Jacob, Law Student, Vancouver B.C.

photo by Kevin Truong
photo by Kevin Truong
photo by Kevin Truong
photo by Kevin Truong
photo by Kevin Truong
photo by Kevin Truong
photo by Kevin Truong
photo by Kevin Truong
photo by Kevin Truong
photo by Kevin Truong
photo by Kevin Truong
photo by Kevin Truong
photo by Kevin Truong
photo by Kevin Truong
photo by Kevin Truong
photo by Kevin Truong
photo by Kevin Truong
photo by Kevin Truong
photo by Kevin Truong
photo by Kevin Truong
photo by Kevin Truong
photo by Kevin Truong

Jacob, in his own words: “It’s tough to say exactly what being gay means to me, but it has certainly changed over the years.

When I first realized I was gay, it felt like a clumsy label, a prescriptive definition that squeezed me in with a group I couldn’t relate to. Admittedly, I still don’t relate to much of the gay community, being recognized as the worst gay ever by friends. However as I grew older, my internalized homophobia died off and I was able to meet a multitude of amazing gay men. This has taught me that what being gay is follows from who gay men are; it’s a descriptive thing. I am part of the definition of what being gay means, and all men who identify as gay make up the whole. Seeing the big definition of being gay as a melange of smaller parts is working well for me.

Coming out was an interesting ride. I was raised in a very religious Evangelical Christian household. I was sent to a private school with prayer and chapel, and was the son of a minister. I was scared beyond belief at the prospect of being found out. Gay men only existed in my mind as phantoms of hollow and depraved lifestyles, with an agenda to destroy all that was good and wholesome. Feeling that those in my Christian community would view me as deeply dysfunctional if they knew I was gay, yet not being able to relate at all to the image of gay men I was presented with, the isolation felt extreme. Thankfully, I grew up as the internet boomed.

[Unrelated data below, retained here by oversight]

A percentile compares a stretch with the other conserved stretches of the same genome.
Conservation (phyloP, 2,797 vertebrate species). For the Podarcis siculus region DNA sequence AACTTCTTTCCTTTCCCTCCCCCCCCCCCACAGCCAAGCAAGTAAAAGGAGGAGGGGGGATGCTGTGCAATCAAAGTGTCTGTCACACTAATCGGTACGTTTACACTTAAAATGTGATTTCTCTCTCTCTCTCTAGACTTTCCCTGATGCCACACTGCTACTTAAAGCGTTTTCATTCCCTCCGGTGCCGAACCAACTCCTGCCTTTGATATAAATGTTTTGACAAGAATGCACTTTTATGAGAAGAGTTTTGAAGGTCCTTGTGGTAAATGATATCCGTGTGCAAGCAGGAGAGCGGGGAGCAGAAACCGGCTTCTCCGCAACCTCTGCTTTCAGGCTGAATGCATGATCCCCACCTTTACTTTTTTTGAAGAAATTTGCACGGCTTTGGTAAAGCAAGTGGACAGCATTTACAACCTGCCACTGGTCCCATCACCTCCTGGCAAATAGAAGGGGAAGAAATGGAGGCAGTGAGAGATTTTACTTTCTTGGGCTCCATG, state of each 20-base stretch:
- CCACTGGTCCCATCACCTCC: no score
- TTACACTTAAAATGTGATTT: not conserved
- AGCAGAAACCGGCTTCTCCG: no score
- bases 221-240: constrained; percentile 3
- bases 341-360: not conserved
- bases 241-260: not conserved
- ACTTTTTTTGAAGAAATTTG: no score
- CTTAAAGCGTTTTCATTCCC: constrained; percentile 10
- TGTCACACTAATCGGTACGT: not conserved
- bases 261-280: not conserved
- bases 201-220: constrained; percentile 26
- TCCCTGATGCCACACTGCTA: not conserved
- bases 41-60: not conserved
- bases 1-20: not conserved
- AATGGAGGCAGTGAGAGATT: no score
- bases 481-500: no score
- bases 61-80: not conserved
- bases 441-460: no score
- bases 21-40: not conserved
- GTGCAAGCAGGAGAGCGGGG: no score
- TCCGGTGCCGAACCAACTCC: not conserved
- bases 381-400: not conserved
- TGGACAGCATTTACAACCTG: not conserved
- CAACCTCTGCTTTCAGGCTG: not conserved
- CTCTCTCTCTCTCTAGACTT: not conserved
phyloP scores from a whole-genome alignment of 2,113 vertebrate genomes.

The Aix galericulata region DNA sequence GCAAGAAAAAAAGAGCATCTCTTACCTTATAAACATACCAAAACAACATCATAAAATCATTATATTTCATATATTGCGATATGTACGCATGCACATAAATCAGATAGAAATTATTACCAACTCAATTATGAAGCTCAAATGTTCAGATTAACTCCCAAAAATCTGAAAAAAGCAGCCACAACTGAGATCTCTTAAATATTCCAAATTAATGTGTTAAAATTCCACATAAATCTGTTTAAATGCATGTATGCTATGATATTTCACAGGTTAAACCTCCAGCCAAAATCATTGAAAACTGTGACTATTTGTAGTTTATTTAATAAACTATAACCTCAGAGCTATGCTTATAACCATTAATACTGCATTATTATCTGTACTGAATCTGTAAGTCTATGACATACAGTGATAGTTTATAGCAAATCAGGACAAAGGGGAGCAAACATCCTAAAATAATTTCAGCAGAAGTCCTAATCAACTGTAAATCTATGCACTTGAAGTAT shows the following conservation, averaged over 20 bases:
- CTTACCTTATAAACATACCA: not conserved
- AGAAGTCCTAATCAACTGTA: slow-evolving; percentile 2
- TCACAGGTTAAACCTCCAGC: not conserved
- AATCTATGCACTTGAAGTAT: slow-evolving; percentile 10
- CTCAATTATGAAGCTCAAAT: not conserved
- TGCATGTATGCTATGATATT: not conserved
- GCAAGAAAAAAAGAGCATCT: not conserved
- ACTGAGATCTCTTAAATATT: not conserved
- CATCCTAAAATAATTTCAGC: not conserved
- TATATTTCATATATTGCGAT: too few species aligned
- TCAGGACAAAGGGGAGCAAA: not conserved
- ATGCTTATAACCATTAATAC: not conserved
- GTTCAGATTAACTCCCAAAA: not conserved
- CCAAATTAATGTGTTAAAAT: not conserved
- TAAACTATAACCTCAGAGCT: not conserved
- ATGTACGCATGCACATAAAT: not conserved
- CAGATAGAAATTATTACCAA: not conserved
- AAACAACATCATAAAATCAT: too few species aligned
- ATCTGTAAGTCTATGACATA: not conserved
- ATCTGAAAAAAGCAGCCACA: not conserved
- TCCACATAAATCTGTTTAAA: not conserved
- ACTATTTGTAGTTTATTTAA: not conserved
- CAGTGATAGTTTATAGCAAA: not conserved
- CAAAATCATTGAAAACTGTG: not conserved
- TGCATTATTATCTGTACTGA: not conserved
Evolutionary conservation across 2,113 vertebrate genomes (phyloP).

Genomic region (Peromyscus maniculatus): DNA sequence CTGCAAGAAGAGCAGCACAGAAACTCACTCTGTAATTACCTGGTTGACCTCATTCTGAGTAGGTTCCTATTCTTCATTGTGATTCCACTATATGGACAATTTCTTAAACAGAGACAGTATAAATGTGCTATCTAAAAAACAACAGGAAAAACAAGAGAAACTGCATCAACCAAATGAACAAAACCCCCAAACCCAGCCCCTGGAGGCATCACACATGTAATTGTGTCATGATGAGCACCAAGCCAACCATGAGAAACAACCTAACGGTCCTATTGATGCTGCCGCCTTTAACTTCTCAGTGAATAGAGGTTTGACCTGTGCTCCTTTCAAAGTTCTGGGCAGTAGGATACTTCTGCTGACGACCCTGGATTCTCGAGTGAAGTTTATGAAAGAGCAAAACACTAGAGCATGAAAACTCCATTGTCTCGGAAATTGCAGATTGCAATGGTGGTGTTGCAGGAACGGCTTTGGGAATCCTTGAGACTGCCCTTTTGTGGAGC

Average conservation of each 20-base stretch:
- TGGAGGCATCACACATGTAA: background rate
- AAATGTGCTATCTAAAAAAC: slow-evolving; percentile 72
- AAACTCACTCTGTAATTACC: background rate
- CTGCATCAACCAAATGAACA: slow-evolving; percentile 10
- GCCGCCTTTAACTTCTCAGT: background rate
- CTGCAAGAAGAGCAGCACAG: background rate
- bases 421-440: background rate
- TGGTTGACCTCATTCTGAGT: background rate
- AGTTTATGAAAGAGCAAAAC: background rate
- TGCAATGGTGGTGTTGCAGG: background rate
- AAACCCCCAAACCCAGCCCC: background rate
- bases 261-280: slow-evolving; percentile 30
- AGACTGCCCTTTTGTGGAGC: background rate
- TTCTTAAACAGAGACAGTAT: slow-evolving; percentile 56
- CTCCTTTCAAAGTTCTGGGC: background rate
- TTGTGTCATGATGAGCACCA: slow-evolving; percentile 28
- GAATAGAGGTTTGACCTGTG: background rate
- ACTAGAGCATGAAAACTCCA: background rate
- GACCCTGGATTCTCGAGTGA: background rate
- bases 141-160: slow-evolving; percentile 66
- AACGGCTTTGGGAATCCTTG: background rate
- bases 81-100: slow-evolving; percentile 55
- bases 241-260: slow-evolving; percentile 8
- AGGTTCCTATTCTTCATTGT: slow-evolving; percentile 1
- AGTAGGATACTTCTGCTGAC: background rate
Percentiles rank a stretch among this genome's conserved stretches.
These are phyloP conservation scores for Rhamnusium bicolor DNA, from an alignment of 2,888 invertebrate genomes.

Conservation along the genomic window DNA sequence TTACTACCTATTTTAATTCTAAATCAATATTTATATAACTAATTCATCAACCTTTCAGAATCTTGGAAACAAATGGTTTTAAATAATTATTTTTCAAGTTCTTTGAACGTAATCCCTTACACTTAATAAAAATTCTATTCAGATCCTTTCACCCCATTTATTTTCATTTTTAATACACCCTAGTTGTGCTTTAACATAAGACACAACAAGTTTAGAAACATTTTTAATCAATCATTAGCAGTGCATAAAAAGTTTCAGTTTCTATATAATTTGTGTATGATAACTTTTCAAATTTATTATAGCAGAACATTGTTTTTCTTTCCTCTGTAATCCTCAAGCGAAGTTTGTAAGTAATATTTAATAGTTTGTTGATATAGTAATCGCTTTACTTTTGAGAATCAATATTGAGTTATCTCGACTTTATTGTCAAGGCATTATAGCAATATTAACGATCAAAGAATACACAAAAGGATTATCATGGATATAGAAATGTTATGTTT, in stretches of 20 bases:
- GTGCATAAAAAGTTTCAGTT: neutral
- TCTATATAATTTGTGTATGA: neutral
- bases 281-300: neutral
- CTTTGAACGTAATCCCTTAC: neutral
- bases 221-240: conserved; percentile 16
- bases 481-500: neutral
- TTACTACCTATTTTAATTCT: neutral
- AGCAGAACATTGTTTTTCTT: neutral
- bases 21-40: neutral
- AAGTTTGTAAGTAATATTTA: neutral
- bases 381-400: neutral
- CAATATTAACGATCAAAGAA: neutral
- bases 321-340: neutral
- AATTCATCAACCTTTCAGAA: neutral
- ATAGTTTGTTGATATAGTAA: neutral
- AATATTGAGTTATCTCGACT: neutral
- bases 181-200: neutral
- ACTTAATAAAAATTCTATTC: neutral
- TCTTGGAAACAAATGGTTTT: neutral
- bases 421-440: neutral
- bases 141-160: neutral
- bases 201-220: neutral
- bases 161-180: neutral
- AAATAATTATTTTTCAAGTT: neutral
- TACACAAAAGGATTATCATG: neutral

When I was 16, I found an online forum that was run for, and by, gay teenagers. This changed my life. I met people in the exact same boat as myself, and realized others were struggling with the same issues, the same doubts, and the same fears. It broke my sense of isolation. A group of friends formed and we supported each other as we came out to our families. I am still close with many of them nearly 10 years later, even though we all live far apart.

Despite the feeling that I was going to vomit before telling people, I am lucky that coming out was mostly positive, though something of a mixed bag. A couple friends’ religious convictions created gulfs that made meaningful relationships impossible. My family members had some initial sadness over what they thought would be a hard life for me, but have ultimately been very supportive. Their love for me and who I am has never been called into question.

If I could give myself a little pep talk before coming out, I would stress how much love there was around me, and how that love would extend to every part of who I was and am. I’d also try to convince myself to loosen up a bit.”

One comment

  1. jem

    Your family has been amazing, especially considering the Evangelical Christian element. How blessed you are! Never take that for granted. But so happy for you that you did have the courage to come out and accept who you are. I wonder how your Christian life has been and where you are in your gay relationships.

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